Pinworms live up to their name; these pests are never bigger than a quarter of an inch. The Young worms are light pink in color, of the older ones are purple. They typically enter the fruits near the stem and after which they tunnel into the core and fleshy areas surrounding the core of the fruits. Applying a product containing spinosad (organic) or carbaryl (Sevin) before worms enter fruit is a good way to control pinworms.

aphids-tomatoes

Aphids

These pests are small with soft, black, green, yellow or pink bodies. Their colonies usually make their homes on a plant’s leaves and stems. They feed by sucking fluids from the plant and leave honeydew, a sticky liquid, behind. There is a black, sooty mold fungus that thrives on honeydew. Washing your plants with water or spraying aphids with insecticidal soap helps to reduce infestation. Pyrethrin, a natural insecticidal made from chrysanthemums, is also useful in controlling aphids. You may also want to start your own colony of ladybugs as these beautiful insects love to eat aphids.

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Whiteflies

These insects are small and resemble months, with powdery white wings and bodies. They hide their young on the underside of leaves, where the immobile greenish yellow larvae feed on sap just as aphids do. Tomatoes can withstand a small infestation of whiteflies and still be productive. Use Insecticidal soap to control these pests.

buffalo-treehopper

Buffalo Treehoppers

These pests slit open tomato stems and lay eggs in the openings. There larvae are dark green in color with black spines. Much like aphids and whiteflies, buffalo tree hoppers live on plant stems and feet on sap. Pyrethrin, malathion and insecticidal soap are all good controls for these pests.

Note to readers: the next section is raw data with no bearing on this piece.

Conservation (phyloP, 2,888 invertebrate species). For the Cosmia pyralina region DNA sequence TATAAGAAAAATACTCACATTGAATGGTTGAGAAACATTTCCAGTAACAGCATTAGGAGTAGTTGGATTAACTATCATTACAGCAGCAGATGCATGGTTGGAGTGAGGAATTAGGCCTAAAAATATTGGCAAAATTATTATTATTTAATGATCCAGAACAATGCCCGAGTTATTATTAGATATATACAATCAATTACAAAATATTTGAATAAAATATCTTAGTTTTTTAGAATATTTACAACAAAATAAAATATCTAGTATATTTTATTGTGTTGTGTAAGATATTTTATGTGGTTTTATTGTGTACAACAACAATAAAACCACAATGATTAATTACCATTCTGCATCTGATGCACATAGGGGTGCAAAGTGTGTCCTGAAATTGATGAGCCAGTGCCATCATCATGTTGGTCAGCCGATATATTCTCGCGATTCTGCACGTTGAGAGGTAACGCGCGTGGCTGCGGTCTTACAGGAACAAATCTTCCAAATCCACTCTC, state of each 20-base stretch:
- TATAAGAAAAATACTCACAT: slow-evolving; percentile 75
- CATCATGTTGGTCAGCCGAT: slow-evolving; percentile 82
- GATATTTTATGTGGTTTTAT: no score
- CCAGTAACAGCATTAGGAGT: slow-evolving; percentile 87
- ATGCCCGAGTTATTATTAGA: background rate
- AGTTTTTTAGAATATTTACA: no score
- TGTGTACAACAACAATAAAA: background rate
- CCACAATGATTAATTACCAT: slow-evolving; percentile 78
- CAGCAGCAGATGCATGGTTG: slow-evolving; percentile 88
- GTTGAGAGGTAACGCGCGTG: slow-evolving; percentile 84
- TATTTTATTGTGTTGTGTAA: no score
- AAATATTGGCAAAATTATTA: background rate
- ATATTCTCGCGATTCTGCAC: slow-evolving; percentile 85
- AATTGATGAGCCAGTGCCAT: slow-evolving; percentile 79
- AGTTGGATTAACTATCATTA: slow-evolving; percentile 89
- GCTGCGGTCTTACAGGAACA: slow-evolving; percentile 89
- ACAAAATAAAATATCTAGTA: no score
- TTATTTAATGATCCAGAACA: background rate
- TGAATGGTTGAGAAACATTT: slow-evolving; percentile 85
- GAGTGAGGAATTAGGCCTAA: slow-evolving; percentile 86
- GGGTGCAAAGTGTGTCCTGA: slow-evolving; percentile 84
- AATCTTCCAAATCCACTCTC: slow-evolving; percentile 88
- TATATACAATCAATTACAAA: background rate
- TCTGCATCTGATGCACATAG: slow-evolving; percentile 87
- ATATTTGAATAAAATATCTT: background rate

leafminers

Leafminers

These engineering pests create thin white tunnels and plant leaves. Leafminers are actually the larvae of many different species, most especially certain flies. Typically, they don’t cause any serious damage on tomato plants. Remove any leaves that have mines and use a product containing Spinosad to control these pests.

tomato-russet-mite

Russet Mites

You’ll never see this past, and less you’re looking with a 20 power hand lens. Then, you’ll see tiny mites with pear-shaped bodies that are colored whitish yellow. Russet mites move very slowly and feed on stems and leaves. If the lower stems and leaves look bronze or oily brown, you know you have a russet mite infection. As the infestation grows, leaves that are damaged dry out and fall off the plant. A good method for avoiding russet mite infestation is to avoid growing your tomatoes near potatoes, petunias, or other plants that host the russet mite. Another method of control is the application of sulfur duster spray when symptoms first appear. It may take more than one application to control the infestation. Be careful though, as sulfur may injure your plants during hot weather. Also make sure to wash any fruits you’ve treated before you eat them or canned them.

root-knot-nematode

Root Knot Nematodes

Last on the hit parade of pests is the soil dwelling microscopic eelworm known as the root knot nematode. These pests choose small roots as their food source, which causes the roots to form growths called galls. Once the roots are damaged, they can’t properly absorb water which often results in wilted plants. There are tomato plants that are resistant to the root knot nematode and your local Grangetto’s can point them out to you.

Despite the impressive list of pests that target tomatoes, most plants will never see them. And if they do, most of them are easily controlled. As long as you follow these tips, you’ll grow terrific tomatoes and have a bountiful harvest of delicious eating.